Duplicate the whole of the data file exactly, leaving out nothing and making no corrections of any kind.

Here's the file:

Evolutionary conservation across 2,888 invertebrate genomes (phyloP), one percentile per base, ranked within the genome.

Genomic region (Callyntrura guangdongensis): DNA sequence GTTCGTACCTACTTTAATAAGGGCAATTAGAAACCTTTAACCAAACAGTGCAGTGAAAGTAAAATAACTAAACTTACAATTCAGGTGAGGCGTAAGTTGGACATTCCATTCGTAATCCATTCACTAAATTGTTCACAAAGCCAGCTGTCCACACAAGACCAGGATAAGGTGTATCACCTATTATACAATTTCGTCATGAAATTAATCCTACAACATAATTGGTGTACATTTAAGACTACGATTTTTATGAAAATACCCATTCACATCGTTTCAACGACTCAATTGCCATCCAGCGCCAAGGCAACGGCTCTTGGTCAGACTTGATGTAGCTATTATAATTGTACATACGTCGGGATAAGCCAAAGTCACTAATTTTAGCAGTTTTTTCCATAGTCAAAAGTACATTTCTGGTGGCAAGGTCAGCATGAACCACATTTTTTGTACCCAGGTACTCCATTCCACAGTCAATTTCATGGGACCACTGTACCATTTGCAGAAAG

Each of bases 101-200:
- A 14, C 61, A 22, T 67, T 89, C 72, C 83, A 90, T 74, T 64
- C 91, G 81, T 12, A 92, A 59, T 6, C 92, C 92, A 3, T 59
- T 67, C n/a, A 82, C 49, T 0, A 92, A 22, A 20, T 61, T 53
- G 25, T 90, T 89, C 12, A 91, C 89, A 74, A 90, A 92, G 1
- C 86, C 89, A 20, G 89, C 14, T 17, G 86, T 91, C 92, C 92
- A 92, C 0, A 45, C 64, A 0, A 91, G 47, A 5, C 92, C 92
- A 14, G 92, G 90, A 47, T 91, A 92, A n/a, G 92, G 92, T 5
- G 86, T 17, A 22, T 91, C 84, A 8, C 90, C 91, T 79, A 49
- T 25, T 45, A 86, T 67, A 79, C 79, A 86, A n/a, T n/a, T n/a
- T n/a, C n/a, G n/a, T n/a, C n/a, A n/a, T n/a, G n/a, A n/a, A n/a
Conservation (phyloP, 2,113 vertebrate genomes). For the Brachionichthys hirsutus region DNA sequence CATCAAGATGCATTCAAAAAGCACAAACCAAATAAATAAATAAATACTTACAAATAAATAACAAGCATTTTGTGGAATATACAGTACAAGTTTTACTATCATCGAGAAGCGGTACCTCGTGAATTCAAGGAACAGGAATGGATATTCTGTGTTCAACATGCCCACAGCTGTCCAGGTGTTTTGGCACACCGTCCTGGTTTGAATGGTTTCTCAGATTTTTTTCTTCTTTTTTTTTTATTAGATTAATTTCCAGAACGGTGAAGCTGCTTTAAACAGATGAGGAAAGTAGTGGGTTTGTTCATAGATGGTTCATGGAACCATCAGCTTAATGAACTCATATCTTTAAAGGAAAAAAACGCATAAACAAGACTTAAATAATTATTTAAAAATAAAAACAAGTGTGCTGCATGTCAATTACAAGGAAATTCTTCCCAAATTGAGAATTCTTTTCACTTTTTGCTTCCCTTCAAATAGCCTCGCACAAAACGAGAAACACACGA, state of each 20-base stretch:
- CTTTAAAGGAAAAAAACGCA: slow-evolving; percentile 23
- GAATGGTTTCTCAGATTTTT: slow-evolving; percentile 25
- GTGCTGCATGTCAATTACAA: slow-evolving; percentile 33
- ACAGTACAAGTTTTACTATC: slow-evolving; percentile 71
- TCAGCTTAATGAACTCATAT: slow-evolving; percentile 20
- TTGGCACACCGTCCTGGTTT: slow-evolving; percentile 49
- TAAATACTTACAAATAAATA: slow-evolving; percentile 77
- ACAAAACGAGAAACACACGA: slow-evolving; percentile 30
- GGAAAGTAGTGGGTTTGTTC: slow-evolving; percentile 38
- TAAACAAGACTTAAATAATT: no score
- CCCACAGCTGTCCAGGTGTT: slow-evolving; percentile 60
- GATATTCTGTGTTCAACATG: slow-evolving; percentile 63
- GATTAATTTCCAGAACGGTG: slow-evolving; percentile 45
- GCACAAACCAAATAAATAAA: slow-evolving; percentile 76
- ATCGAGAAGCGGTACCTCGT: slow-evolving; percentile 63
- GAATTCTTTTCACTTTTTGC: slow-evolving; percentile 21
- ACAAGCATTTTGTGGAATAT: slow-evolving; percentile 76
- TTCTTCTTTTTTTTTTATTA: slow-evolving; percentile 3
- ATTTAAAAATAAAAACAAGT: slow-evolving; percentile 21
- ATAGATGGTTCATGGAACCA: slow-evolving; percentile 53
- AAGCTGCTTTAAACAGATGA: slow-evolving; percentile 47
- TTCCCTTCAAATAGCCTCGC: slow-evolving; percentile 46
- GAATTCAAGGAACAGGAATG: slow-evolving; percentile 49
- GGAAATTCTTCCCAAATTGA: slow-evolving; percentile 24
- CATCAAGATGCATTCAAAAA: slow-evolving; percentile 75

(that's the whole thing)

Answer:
Evolutionary conservation across 2,888 invertebrate genomes (phyloP), one percentile per base, ranked within the genome.

Genomic region (Callyntrura guangdongensis): DNA sequence GTTCGTACCTACTTTAATAAGGGCAATTAGAAACCTTTAACCAAACAGTGCAGTGAAAGTAAAATAACTAAACTTACAATTCAGGTGAGGCGTAAGTTGGACATTCCATTCGTAATCCATTCACTAAATTGTTCACAAAGCCAGCTGTCCACACAAGACCAGGATAAGGTGTATCACCTATTATACAATTTCGTCATGAAATTAATCCTACAACATAATTGGTGTACATTTAAGACTACGATTTTTATGAAAATACCCATTCACATCGTTTCAACGACTCAATTGCCATCCAGCGCCAAGGCAACGGCTCTTGGTCAGACTTGATGTAGCTATTATAATTGTACATACGTCGGGATAAGCCAAAGTCACTAATTTTAGCAGTTTTTTCCATAGTCAAAAGTACATTTCTGGTGGCAAGGTCAGCATGAACCACATTTTTTGTACCCAGGTACTCCATTCCACAGTCAATTTCATGGGACCACTGTACCATTTGCAGAAAG

Each of bases 101-200:
- A 14, C 61, A 22, T 67, T 89, C 72, C 83, A 90, T 74, T 64
- C 91, G 81, T 12, A 92, A 59, T 6, C 92, C 92, A 3, T 59
- T 67, C n/a, A 82, C 49, T 0, A 92, A 22, A 20, T 61, T 53
- G 25, T 90, T 89, C 12, A 91, C 89, A 74, A 90, A 92, G 1
- C 86, C 89, A 20, G 89, C 14, T 17, G 86, T 91, C 92, C 92
- A 92, C 0, A 45, C 64, A 0, A 91, G 47, A 5, C 92, C 92
- A 14, G 92, G 90, A 47, T 91, A 92, A n/a, G 92, G 92, T 5
- G 86, T 17, A 22, T 91, C 84, A 8, C 90, C 91, T 79, A 49
- T 25, T 45, A 86, T 67, A 79, C 79, A 86, A n/a, T n/a, T n/a
- T n/a, C n/a, G n/a, T n/a, C n/a, A n/a, T n/a, G n/a, A n/a, A n/a
Conservation (phyloP, 2,113 vertebrate genomes). For the Brachionichthys hirsutus region DNA sequence CATCAAGATGCATTCAAAAAGCACAAACCAAATAAATAAATAAATACTTACAAATAAATAACAAGCATTTTGTGGAATATACAGTACAAGTTTTACTATCATCGAGAAGCGGTACCTCGTGAATTCAAGGAACAGGAATGGATATTCTGTGTTCAACATGCCCACAGCTGTCCAGGTGTTTTGGCACACCGTCCTGGTTTGAATGGTTTCTCAGATTTTTTTCTTCTTTTTTTTTTATTAGATTAATTTCCAGAACGGTGAAGCTGCTTTAAACAGATGAGGAAAGTAGTGGGTTTGTTCATAGATGGTTCATGGAACCATCAGCTTAATGAACTCATATCTTTAAAGGAAAAAAACGCATAAACAAGACTTAAATAATTATTTAAAAATAAAAACAAGTGTGCTGCATGTCAATTACAAGGAAATTCTTCCCAAATTGAGAATTCTTTTCACTTTTTGCTTCCCTTCAAATAGCCTCGCACAAAACGAGAAACACACGA, state of each 20-base stretch:
- CTTTAAAGGAAAAAAACGCA: slow-evolving; percentile 23
- GAATGGTTTCTCAGATTTTT: slow-evolving; percentile 25
- GTGCTGCATGTCAATTACAA: slow-evolving; percentile 33
- ACAGTACAAGTTTTACTATC: slow-evolving; percentile 71
- TCAGCTTAATGAACTCATAT: slow-evolving; percentile 20
- TTGGCACACCGTCCTGGTTT: slow-evolving; percentile 49
- TAAATACTTACAAATAAATA: slow-evolving; percentile 77
- ACAAAACGAGAAACACACGA: slow-evolving; percentile 30
- GGAAAGTAGTGGGTTTGTTC: slow-evolving; percentile 38
- TAAACAAGACTTAAATAATT: no score
- CCCACAGCTGTCCAGGTGTT: slow-evolving; percentile 60
- GATATTCTGTGTTCAACATG: slow-evolving; percentile 63
- GATTAATTTCCAGAACGGTG: slow-evolving; percentile 45
- GCACAAACCAAATAAATAAA: slow-evolving; percentile 76
- ATCGAGAAGCGGTACCTCGT: slow-evolving; percentile 63
- GAATTCTTTTCACTTTTTGC: slow-evolving; percentile 21
- ACAAGCATTTTGTGGAATAT: slow-evolving; percentile 76
- TTCTTCTTTTTTTTTTATTA: slow-evolving; percentile 3
- ATTTAAAAATAAAAACAAGT: slow-evolving; percentile 21
- ATAGATGGTTCATGGAACCA: slow-evolving; percentile 53
- AAGCTGCTTTAAACAGATGA: slow-evolving; percentile 47
- TTCCCTTCAAATAGCCTCGC: slow-evolving; percentile 46
- GAATTCAAGGAACAGGAATG: slow-evolving; percentile 49
- GGAAATTCTTCCCAAATTGA: slow-evolving; percentile 24
- CATCAAGATGCATTCAAAAA: slow-evolving; percentile 75